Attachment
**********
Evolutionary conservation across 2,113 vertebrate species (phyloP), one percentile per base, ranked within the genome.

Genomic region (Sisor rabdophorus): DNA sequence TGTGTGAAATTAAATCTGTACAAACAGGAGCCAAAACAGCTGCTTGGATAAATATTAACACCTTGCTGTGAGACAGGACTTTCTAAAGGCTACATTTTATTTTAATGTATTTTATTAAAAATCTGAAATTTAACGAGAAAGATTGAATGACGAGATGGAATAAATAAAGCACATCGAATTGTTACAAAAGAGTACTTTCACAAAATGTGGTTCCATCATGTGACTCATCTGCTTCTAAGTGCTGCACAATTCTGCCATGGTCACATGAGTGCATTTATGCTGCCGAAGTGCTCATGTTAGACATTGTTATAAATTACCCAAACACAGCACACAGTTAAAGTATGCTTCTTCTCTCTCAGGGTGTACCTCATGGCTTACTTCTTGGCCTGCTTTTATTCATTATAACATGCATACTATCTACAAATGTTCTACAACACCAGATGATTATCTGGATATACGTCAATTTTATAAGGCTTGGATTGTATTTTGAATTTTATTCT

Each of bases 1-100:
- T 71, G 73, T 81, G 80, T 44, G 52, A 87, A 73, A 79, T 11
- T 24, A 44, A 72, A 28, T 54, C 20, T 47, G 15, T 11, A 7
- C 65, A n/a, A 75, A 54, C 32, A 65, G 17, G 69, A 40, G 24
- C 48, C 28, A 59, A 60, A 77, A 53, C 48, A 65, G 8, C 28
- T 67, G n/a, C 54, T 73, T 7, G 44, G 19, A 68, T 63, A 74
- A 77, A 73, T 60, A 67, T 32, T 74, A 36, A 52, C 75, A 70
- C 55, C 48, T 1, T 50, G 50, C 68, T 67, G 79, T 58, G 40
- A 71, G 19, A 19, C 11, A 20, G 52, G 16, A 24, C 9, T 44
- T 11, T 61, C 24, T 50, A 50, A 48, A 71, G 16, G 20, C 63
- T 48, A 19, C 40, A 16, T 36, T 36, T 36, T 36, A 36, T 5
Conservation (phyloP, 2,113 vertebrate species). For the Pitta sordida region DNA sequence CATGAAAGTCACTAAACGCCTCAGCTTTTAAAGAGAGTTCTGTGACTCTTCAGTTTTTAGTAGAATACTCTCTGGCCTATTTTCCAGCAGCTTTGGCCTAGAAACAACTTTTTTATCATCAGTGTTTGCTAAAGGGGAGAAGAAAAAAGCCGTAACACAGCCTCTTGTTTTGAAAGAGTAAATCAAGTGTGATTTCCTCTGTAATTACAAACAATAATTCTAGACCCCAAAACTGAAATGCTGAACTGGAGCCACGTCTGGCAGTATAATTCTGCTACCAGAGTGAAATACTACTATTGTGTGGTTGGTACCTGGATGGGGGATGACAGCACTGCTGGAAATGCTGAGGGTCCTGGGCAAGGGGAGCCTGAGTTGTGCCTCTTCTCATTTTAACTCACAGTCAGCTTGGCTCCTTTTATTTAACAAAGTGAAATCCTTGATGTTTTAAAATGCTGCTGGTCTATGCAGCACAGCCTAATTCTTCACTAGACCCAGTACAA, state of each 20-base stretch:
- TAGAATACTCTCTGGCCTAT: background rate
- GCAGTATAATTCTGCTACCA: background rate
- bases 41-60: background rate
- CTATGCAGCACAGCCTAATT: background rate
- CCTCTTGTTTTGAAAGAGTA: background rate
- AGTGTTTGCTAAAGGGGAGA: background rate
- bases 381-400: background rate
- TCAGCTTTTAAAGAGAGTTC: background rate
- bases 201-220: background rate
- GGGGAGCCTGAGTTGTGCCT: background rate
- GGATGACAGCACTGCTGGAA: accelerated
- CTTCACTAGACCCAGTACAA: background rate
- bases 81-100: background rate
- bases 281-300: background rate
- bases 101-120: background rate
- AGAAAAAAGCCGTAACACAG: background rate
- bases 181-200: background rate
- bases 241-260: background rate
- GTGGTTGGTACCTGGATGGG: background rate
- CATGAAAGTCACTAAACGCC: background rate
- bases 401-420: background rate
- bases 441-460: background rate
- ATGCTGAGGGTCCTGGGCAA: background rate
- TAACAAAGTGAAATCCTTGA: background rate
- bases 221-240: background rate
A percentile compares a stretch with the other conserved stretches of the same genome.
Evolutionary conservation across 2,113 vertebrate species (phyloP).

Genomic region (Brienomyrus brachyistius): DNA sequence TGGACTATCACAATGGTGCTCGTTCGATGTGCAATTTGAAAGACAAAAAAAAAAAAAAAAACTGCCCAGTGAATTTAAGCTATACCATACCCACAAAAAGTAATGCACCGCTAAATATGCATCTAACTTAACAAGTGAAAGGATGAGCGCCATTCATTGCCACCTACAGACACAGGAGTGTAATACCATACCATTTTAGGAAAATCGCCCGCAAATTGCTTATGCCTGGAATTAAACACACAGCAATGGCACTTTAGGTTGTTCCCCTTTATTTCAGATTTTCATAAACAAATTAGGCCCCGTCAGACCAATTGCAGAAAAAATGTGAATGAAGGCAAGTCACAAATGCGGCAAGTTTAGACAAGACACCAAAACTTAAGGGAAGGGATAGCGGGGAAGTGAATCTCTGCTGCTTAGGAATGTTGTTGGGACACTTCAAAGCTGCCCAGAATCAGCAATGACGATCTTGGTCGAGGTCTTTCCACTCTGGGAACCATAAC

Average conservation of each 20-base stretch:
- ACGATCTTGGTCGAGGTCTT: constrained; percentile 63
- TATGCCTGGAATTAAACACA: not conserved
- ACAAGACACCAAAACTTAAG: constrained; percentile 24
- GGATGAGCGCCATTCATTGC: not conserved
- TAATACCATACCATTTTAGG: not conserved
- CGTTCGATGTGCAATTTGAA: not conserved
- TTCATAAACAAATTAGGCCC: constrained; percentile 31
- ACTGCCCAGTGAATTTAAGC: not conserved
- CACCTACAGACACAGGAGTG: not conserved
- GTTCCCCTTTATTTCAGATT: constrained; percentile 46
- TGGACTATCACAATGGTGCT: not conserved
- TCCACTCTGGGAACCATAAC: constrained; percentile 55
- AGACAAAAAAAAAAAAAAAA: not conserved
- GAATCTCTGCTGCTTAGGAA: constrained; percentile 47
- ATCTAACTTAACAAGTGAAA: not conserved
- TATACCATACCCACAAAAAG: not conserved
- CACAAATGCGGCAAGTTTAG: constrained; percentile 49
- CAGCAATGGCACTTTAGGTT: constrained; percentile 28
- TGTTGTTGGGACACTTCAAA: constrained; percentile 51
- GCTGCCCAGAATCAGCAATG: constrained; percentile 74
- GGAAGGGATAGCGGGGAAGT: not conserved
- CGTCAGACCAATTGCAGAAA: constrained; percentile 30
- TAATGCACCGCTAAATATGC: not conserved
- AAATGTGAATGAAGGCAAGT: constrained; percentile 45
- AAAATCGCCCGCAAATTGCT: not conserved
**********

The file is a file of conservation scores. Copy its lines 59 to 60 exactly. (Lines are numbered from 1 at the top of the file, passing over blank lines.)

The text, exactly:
- TATACCATACCCACAAAAAG: not conserved
- CACAAATGCGGCAAGTTTAG: constrained; percentile 49